Sunday, October 9, 2011

Red Skull: Incarnate #3

Cover by David Aja

Red Skull: Incarnate #3 (September 5, 2011)
Writer: Greg Pak
Penciller: Mirko Colak
Colorist: Matthew Wilson
Letterer: Clayton Cowles

So far, the Red Skull: Incarnate series has been one of my favorite discoveries and just one of my favorite comic book runs in general. I’ve been thoroughly impressed with Pak’s work in crafting a compelling, disturbing and fresh storyline starring a decidedly awful person. He’s definitely one of my favorite writers and I’m looking forward to reading more of his work.

That being said, I found Red Skull: Incarnate #3 rather lackluster. After loving the first two, I just assumed this issue would be just as strong and gripping. Instead, it seemed more like filler in between the deeply influential events of the last issue and, based on the implications of #3’s ending, the steps towards Red Skull’s emergence.

While I am enjoying witnessing the minute moments in Johann Schmidt's life that arguably influence his later life as Red Skull, I just felt that Pak did not provide the punch to the gut that he had in the earlier issues. While Pak never made Schmidt sympathetic necessarily, he at least made him compelling and dynamic. In this issue, however, he was sort of one-dimensional: just plain evil. I understand that as a crazy Nazi, Red Skull is one of the most straightforward comic book villains out there: he’s evil, that’s it. But one of the strengths of this series has been the fact that Schmidt was, at the end of the day, very human and realistic rather than flat.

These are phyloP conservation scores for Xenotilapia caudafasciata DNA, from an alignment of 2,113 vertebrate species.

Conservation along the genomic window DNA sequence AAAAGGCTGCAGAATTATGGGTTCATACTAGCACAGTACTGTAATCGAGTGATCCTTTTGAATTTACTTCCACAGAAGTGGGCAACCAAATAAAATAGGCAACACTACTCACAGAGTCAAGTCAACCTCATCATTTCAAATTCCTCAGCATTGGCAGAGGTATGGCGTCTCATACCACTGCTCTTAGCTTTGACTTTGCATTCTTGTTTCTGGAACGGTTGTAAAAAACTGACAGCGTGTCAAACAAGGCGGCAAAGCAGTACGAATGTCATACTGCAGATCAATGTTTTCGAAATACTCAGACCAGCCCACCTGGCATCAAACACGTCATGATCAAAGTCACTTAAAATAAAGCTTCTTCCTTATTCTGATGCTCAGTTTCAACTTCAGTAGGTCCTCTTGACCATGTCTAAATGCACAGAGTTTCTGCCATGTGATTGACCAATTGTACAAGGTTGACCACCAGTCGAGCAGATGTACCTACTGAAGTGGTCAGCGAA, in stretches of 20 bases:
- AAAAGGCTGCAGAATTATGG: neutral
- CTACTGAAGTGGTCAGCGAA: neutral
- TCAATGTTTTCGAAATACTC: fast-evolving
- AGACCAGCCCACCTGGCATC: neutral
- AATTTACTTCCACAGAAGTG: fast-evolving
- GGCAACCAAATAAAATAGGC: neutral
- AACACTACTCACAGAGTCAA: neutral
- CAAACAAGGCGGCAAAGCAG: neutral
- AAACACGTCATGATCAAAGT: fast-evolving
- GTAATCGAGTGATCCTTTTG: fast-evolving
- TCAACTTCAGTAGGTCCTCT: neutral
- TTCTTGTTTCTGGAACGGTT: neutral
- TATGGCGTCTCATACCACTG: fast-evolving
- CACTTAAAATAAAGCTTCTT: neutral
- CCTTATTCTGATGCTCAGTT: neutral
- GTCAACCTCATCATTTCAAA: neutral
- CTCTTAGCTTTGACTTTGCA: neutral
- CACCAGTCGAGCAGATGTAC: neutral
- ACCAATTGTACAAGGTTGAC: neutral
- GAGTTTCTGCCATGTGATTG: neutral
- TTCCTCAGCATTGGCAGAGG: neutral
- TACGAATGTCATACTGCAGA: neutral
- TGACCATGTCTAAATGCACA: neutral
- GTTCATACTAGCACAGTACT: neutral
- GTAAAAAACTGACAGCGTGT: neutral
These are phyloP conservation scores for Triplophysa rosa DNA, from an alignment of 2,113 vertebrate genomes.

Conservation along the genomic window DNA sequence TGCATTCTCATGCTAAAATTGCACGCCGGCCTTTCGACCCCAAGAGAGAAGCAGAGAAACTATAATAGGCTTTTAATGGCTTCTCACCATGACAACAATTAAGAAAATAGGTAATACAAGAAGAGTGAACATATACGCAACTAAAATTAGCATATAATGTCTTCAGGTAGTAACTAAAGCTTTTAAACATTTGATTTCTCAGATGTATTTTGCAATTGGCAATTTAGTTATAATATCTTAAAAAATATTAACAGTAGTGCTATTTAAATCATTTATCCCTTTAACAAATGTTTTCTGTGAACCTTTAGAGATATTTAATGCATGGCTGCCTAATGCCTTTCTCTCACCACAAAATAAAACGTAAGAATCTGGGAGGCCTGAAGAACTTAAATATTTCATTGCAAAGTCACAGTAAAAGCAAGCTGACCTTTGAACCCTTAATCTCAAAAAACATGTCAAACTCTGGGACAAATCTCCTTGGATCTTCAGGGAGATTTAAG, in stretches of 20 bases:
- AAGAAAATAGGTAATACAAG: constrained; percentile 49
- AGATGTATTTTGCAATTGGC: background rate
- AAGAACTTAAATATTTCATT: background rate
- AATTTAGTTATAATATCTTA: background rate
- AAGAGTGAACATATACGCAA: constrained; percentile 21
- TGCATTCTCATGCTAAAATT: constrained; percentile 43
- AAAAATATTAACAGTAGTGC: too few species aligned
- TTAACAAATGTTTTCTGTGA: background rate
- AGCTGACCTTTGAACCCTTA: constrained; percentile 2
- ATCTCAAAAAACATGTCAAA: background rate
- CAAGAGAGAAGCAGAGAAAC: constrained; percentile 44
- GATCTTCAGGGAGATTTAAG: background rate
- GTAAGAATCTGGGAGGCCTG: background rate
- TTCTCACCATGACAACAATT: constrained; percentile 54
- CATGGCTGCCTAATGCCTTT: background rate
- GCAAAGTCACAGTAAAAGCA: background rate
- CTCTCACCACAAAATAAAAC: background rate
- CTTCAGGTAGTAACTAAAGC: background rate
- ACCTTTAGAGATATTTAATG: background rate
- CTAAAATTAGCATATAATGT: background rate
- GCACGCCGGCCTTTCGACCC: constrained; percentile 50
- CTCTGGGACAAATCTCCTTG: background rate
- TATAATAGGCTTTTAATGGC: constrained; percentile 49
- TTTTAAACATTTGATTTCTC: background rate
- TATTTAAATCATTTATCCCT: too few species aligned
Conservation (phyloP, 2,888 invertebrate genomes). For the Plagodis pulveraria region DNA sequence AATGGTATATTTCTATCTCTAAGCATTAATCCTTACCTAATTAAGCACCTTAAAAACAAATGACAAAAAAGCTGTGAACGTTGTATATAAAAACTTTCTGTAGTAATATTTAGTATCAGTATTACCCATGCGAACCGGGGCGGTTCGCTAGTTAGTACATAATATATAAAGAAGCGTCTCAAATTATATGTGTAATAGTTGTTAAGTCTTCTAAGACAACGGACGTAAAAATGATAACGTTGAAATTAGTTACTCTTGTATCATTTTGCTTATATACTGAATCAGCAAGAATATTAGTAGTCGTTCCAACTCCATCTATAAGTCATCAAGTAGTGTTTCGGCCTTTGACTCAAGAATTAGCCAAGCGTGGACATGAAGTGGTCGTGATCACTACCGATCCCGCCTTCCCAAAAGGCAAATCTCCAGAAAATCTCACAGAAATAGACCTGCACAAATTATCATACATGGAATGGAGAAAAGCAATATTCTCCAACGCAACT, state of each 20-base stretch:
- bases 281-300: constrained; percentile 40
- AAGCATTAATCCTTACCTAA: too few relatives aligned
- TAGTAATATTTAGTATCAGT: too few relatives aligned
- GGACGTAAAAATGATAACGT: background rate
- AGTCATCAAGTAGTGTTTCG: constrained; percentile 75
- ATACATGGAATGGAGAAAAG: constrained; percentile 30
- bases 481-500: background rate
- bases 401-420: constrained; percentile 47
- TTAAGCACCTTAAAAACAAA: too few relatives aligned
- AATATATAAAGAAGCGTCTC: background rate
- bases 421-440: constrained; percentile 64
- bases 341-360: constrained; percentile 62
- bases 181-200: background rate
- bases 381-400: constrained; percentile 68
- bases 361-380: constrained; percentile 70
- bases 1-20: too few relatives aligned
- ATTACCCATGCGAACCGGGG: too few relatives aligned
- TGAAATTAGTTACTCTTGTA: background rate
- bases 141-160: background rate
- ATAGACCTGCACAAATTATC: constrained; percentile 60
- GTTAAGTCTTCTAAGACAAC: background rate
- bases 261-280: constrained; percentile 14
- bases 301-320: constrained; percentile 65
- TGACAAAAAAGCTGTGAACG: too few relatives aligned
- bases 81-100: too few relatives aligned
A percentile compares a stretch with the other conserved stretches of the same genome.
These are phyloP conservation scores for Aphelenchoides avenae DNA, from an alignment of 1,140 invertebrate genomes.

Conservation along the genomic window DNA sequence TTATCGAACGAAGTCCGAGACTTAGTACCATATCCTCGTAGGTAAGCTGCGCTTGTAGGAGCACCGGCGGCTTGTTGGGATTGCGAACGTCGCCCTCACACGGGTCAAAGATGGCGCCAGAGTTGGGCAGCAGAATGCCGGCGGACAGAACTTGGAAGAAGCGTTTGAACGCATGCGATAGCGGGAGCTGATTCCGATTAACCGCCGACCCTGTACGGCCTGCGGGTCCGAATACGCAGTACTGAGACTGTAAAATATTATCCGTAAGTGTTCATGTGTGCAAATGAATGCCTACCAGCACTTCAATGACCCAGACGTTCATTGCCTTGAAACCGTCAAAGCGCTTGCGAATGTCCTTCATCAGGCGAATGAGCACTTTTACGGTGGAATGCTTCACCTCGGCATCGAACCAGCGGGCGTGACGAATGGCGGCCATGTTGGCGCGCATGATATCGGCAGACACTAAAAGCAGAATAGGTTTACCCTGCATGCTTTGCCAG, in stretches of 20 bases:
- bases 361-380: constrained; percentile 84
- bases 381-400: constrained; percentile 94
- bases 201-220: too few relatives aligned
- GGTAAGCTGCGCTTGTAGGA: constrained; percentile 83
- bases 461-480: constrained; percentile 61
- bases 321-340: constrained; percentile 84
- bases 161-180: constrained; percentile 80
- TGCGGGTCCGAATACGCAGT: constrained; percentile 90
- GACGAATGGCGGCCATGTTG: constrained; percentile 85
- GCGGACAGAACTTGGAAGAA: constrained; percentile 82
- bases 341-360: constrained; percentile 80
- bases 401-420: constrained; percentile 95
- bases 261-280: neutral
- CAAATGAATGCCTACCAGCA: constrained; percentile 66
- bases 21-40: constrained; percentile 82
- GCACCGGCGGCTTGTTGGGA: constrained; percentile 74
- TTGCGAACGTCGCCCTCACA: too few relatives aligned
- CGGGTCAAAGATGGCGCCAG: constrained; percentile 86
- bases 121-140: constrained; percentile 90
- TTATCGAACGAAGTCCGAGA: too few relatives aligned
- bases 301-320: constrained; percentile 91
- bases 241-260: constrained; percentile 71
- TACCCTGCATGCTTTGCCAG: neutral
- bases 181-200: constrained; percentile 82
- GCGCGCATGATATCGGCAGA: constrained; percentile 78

One of the other things that threw me about this comic was Colak’s art. For the most part, I think it’s great and fits the storyline. Every once in a while, however, his renditions of expressions on characters’ faces were just ridiculous. There were times when I almost started laughing at a particularly over the top and silly expression on Schmidt’s face in a decidedly unfunny moment. It was distracting.

I thoroughly hope that the next issue propels straight into a new and gripping chapter in Schmidt’s history. I am still such a fan of this series that I can’t help but assume that this issue is an anomaly and simply a calm before the storm
This issue maintained the violence and profound corruption plaguing 1930s Germany that played such integral roles in the previous issues. While this is important and definitely well crafted on Pak’s part, at this point, it’s nothing I haven’t seen already. I rather felt like I was re-reading something instead of experiencing a new storyline.

1 comment: